Wisconsin exports ginseng?

Whoa. That one caught me by surprise. Nonetheless, Governor Doyle is happy to announce a new trade agreement with China over the matter.

Ginseng is a plant grown primarily for the root. Wikipedia says the Chinese believe the root can clean your excess Yang . (I’m thinking that might not be legal in America. 😉 ) The photo is from the article and is labeled as a ginseng field from Wisconsin.

Who knew the state was so balanced?

Comments

  1. Randy in Richmond says:

    Maybe there are different types of ginseng but it grows here in the wild–and in the mountains. It is very valuable and lives have been lost protecting the growing sites. It is right up there with white lightning. A very small amount is worth a great deal of money.

  2. Oh yes! I was quite surprised, too, when some Chinese friends told me about it. Wisconsin ginseng is PRIZED so much that other nations label their produce with our name in hope of fetching a higher price.

  3. Well I’ll be darn.

  4. And cultivated Wisconsin shang had pretty well ruined the wild ginseng market in the 80’s. Overproduction forced a lot of growers out as fast as they came in.

    Once they figured out that it took 5 years to bring a crop to market, that cultivating it was stoop labor, and that it was just as susceptible to fungus in the 5th year as the first there were a bunch of folks who lost the stomach to grow it.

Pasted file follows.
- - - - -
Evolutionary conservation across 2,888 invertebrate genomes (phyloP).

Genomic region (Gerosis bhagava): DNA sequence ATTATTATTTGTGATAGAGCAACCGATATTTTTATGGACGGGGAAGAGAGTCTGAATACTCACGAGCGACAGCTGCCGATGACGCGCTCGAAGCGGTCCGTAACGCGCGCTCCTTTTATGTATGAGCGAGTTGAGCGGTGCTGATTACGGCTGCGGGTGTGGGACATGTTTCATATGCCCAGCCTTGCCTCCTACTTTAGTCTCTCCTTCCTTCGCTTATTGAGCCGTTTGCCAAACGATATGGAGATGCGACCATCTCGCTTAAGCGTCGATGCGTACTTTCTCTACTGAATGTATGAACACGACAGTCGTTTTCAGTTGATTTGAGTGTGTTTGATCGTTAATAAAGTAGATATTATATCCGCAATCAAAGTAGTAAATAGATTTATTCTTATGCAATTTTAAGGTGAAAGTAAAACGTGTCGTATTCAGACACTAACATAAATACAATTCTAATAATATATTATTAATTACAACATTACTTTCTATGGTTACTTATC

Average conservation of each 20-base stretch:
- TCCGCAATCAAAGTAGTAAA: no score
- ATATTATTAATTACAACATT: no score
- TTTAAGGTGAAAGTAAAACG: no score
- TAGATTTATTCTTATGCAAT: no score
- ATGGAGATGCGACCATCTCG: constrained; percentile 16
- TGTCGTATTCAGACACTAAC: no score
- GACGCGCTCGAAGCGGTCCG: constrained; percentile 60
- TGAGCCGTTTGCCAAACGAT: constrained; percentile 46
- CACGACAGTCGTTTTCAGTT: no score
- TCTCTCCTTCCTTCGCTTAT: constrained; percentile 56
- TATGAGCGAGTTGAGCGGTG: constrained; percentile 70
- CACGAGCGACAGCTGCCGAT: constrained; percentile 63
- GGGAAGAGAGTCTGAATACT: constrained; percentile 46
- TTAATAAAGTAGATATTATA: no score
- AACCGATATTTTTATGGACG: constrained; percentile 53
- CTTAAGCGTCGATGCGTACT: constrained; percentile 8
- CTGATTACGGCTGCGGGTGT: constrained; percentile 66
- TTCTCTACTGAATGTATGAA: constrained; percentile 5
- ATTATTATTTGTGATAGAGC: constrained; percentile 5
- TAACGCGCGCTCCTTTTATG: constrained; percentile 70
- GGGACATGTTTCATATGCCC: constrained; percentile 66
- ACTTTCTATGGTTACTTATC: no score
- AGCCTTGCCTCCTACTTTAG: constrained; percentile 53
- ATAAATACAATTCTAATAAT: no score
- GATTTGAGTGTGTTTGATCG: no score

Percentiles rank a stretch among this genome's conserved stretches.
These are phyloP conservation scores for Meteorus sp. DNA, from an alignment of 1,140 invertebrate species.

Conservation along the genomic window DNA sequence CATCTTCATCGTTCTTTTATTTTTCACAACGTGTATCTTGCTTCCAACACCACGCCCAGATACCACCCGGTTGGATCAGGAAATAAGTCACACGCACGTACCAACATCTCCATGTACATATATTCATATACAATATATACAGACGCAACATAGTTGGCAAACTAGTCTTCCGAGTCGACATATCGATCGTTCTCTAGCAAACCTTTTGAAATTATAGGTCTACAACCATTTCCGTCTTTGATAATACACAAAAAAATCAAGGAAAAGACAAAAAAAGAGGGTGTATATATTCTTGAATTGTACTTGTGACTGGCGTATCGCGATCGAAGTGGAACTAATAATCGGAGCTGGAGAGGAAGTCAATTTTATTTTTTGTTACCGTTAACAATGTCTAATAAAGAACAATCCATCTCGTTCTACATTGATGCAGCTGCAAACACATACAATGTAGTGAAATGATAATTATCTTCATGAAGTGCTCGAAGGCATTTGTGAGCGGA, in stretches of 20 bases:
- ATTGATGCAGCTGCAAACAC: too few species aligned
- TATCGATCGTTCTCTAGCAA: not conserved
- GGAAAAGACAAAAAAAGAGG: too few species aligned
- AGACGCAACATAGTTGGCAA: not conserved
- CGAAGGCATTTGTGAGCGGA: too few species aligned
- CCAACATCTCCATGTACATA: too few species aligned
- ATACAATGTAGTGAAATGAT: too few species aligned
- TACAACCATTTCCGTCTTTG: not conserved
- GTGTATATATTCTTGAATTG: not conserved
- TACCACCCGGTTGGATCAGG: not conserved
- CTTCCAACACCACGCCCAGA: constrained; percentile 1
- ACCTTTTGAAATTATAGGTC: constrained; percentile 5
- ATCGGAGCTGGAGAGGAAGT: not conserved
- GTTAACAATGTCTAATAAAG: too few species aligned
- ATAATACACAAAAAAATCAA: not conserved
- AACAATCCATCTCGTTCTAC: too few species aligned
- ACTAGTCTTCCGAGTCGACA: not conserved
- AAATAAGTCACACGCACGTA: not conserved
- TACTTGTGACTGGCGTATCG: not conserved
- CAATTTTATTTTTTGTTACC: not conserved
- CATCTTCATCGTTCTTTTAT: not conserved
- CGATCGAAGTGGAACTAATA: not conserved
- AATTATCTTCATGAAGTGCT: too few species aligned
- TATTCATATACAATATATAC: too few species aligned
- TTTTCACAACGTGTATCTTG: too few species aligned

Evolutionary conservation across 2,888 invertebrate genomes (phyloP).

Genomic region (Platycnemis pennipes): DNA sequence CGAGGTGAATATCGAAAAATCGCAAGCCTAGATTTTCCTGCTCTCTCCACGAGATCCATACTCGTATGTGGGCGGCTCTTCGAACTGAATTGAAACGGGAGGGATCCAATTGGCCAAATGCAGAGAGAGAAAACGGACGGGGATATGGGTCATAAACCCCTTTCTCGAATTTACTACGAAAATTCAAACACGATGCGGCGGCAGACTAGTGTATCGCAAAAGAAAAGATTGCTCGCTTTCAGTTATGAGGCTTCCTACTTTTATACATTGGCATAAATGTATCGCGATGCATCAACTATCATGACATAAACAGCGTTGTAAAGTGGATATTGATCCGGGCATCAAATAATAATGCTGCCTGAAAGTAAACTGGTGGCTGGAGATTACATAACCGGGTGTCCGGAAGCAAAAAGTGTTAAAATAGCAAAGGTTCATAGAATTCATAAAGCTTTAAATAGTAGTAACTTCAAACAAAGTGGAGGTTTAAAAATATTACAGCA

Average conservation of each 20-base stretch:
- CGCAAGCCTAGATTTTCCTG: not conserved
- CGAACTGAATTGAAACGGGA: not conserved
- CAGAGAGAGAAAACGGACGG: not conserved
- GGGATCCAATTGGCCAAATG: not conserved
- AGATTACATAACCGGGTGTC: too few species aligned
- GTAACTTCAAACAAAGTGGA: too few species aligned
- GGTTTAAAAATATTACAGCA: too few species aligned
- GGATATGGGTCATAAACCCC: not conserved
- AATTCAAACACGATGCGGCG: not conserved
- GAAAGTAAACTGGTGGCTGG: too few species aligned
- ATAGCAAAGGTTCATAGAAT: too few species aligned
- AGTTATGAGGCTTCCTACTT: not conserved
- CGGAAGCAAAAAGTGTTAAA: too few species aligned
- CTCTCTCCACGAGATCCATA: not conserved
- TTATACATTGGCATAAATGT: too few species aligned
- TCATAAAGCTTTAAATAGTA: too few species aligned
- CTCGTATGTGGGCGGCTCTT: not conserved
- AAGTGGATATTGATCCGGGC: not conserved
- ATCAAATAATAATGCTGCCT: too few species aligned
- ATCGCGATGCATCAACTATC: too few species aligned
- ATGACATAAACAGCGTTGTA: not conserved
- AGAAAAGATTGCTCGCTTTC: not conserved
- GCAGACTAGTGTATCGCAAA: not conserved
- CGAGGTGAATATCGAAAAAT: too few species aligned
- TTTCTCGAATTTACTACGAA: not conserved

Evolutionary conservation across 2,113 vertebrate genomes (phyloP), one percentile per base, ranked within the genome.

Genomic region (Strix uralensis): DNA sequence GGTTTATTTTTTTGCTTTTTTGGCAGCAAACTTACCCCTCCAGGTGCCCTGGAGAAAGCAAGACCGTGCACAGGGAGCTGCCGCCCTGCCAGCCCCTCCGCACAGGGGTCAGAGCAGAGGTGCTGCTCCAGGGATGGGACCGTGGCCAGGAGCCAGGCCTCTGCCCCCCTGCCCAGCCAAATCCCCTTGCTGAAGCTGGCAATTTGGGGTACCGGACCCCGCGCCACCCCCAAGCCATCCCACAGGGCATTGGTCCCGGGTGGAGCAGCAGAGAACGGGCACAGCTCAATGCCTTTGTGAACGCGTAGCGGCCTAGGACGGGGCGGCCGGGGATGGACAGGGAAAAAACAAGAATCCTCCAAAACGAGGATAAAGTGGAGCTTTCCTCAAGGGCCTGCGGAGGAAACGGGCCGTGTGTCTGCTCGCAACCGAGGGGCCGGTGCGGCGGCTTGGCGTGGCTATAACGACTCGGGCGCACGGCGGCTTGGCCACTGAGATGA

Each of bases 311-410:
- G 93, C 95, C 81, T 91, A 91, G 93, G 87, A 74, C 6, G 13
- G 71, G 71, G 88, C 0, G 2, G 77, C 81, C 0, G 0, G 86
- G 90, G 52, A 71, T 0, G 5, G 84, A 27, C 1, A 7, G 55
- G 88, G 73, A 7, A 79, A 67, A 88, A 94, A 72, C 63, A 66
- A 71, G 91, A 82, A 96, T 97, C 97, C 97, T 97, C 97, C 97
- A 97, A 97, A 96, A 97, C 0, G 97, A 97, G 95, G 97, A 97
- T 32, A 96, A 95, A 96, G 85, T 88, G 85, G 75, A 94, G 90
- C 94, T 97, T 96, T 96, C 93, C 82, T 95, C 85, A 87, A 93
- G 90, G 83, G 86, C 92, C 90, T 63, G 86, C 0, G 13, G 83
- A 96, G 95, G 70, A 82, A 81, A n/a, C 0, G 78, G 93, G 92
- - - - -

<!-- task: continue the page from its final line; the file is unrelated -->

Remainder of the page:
It was big news in Clark, Wood and Marathon counties and caught on in Richland and Vernon as well back then.

    Kathryn is absolutely correct that there is far more Wisconsin ginseng on the world market than Wisconsin could ever produce. In fact, Wisconsin’s biggest competitor may be pirated Wisconsin shang.

  5. Ok. Grumps, you win the amazing revelation of the day award. I bow before your amazing knowledge of this subject. (Don’t get used to that bowing thing.)

  6. Hey, with all that bowing, you could be cultivating Wisconsin ginseng!

    One of my college roommates went on to grow ginseng for a while near Wausau. I do remember her talking about the long production time. She gave it up though, maybe it was too much stooping over?

  7. Santa's Elf says:

    So exactly what does a chinaman take if he has excess ying? Perhaps we could grow that stuff without all the stooping!

  8. “Santa’s Elf,” huh? I think we used to call them Subordinate Clauses.